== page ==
Benjamin Franklin Papers

To Benjamin Franklin from [John Cadwalader], [January? 1778]

From [John Cadwalader8]

AL (incomplete draft): Historical Society of Pennsylvania

[January, 1778?9]

I am at a Loss to determine whether your absence is an injury or an advantage to your Country. Your Services abroad are essential to our Success, and I wish you to remain there till those grand points now in agitation are carried. I am well convinced that interest and not the love of country, rules mankind in general. Your reflections upon the Inhabitants of other States may be justly applyed to the States of America, and those Evils which have contributed most to enslave other nations are begining to make their appearance here. Dissentions among ourselves are the Evils that every thinking man dreads most. Our own sentiments upon this point so often mentioned in the public papers, I always feared would give hints to our Enemies that if well managed might undermine and ruin where open force would have no effect.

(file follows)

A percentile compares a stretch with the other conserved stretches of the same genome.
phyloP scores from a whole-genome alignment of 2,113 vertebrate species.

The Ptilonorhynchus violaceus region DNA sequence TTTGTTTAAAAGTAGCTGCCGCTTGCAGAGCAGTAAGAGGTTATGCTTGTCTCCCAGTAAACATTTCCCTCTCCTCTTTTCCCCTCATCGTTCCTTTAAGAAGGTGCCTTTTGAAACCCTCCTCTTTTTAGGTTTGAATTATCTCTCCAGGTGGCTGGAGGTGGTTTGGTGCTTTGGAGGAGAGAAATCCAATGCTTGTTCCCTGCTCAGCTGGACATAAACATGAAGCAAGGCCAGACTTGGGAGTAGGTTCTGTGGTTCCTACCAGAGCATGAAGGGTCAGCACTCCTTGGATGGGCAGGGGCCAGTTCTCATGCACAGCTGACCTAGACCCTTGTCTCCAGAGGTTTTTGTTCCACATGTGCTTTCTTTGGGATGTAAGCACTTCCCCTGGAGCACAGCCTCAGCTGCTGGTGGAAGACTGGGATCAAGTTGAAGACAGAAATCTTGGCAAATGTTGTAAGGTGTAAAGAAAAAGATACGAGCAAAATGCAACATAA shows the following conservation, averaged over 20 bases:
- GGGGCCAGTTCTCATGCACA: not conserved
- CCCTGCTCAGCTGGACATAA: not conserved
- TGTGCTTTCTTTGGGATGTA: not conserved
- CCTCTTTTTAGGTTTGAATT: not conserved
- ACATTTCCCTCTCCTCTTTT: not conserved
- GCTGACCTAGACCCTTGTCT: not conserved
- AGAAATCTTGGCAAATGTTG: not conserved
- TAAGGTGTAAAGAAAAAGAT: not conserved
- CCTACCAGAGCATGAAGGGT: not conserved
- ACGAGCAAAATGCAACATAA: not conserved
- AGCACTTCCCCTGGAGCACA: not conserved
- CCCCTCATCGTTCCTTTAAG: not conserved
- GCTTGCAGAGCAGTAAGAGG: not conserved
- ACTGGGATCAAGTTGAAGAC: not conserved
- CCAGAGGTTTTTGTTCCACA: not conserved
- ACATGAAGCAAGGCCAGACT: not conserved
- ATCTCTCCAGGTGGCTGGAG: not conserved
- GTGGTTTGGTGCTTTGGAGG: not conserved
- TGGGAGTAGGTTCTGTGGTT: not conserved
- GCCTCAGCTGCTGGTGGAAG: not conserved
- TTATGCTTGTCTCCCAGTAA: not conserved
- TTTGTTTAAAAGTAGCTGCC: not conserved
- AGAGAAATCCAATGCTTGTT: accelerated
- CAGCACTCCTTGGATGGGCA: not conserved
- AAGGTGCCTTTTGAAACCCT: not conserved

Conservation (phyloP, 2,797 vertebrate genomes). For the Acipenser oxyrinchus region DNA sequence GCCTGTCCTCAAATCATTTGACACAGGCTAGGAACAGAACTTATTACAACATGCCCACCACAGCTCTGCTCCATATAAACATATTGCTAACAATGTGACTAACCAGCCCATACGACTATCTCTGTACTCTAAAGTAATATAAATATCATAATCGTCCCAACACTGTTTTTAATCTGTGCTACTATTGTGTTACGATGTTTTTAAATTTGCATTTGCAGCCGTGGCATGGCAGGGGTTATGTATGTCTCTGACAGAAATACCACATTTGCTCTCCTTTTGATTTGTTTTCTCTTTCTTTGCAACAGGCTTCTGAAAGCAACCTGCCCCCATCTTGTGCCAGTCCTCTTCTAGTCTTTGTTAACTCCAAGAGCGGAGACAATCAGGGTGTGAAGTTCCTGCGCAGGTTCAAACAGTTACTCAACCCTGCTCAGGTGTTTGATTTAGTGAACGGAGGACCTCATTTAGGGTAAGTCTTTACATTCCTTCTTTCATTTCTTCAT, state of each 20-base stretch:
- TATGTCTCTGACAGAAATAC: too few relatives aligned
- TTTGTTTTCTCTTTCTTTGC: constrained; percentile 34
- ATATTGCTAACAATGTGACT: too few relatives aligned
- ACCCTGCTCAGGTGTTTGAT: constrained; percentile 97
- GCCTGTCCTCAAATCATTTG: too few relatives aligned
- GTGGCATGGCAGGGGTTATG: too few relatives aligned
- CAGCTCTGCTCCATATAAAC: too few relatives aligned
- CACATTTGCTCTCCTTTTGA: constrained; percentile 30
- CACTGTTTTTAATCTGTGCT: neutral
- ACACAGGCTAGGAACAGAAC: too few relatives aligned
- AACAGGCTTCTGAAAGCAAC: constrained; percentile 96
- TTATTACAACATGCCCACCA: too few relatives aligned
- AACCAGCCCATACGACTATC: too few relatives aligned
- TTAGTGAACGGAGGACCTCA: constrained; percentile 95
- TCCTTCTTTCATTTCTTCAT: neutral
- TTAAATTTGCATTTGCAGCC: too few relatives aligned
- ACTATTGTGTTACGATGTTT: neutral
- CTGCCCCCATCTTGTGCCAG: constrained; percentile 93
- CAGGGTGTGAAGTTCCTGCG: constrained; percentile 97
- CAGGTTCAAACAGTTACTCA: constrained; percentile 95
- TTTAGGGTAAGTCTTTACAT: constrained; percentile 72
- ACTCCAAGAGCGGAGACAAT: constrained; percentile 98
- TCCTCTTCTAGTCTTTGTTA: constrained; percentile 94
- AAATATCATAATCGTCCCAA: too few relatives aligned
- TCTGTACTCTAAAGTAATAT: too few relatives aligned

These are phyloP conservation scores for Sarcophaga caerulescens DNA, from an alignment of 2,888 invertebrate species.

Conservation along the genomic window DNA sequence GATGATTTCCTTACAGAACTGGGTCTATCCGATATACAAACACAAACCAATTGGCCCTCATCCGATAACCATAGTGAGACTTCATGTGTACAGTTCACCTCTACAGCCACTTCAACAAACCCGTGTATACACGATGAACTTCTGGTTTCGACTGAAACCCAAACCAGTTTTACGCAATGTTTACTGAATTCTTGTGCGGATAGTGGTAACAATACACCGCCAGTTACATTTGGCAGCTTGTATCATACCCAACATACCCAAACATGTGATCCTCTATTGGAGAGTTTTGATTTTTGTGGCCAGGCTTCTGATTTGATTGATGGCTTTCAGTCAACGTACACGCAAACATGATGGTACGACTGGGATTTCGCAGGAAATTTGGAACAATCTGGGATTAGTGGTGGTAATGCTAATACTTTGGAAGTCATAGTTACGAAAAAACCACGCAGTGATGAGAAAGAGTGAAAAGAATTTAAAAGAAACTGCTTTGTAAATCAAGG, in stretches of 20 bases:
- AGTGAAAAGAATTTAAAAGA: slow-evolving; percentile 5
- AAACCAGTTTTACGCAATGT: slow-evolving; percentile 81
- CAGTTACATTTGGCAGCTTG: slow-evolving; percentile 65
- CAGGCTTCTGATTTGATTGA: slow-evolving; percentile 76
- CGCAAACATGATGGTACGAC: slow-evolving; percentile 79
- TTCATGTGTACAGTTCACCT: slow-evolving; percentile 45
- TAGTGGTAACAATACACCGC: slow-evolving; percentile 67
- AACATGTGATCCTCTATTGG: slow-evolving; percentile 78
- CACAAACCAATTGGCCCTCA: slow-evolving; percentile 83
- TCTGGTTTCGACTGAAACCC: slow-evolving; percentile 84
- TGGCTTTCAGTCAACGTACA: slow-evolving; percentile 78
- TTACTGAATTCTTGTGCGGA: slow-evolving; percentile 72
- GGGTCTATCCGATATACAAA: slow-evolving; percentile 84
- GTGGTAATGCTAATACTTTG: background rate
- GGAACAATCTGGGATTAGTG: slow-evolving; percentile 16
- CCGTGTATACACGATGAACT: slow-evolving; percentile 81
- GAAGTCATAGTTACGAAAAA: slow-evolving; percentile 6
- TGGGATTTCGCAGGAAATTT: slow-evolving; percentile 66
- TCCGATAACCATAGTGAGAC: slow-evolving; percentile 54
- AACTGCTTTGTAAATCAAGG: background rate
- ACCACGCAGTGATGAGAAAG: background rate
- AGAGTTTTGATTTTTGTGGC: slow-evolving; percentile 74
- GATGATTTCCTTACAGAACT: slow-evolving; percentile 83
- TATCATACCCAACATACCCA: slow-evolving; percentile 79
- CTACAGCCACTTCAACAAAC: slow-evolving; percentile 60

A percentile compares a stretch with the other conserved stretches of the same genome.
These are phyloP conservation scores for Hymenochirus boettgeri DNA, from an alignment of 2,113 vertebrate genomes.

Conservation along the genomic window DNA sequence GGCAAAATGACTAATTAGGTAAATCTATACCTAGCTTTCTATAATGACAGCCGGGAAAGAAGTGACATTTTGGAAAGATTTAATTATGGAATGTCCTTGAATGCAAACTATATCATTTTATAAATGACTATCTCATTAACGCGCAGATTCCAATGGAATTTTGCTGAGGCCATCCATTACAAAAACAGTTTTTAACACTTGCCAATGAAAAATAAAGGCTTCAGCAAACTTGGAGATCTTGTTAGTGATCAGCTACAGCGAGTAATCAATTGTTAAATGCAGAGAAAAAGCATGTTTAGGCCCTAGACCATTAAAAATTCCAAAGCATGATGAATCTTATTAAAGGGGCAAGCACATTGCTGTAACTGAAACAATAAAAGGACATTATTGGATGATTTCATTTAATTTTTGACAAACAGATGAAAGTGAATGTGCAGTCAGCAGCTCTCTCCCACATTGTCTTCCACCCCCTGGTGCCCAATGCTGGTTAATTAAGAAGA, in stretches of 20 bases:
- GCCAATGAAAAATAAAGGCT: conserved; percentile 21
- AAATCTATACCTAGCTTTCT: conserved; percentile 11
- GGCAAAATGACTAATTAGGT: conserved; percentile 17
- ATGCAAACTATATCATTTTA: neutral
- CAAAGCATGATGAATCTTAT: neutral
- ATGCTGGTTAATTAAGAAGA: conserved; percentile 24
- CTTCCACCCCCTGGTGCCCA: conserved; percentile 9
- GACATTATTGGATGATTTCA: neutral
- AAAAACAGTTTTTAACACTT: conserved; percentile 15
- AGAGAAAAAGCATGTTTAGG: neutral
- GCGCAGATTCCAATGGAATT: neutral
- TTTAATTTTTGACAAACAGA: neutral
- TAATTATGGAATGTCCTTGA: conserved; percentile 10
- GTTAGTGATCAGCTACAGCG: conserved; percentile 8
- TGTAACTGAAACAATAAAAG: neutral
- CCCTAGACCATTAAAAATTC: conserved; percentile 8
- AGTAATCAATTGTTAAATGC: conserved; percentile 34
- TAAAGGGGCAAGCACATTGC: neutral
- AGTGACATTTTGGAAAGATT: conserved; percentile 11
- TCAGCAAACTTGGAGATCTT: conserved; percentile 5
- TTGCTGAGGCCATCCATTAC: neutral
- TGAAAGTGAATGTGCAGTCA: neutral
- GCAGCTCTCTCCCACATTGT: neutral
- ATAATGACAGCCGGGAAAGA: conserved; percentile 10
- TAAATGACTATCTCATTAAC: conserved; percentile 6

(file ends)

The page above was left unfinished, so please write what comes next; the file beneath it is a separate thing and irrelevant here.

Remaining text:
[Note numbering follows the Franklin Papers source.]

8A prominent and wealthy Philadelphian, who had served with BF on the Pa. committee of safety and was now a brigadier general in the state militia; for his career see the DAB.

9The final sentences, about dissension at home, strongly suggest that he had in mind the Conway Cabal. Immediately after the close of the 1777 campaigns Thomas Conway began his efforts to discredit the Commander in Chief and replace him with Gates; see Freeman, Washington, IV, 586–612. This design soon became known, and on Jan. 18 Col. Tench Tilghman wrote Cadwalader about it in great indignation: PMHB, XXXII (1908), 168–70; we are guessing that that letter was the background of this one. Cadwalader was such a staunch defender of Washington that he subsequently fought a duel with Conway.

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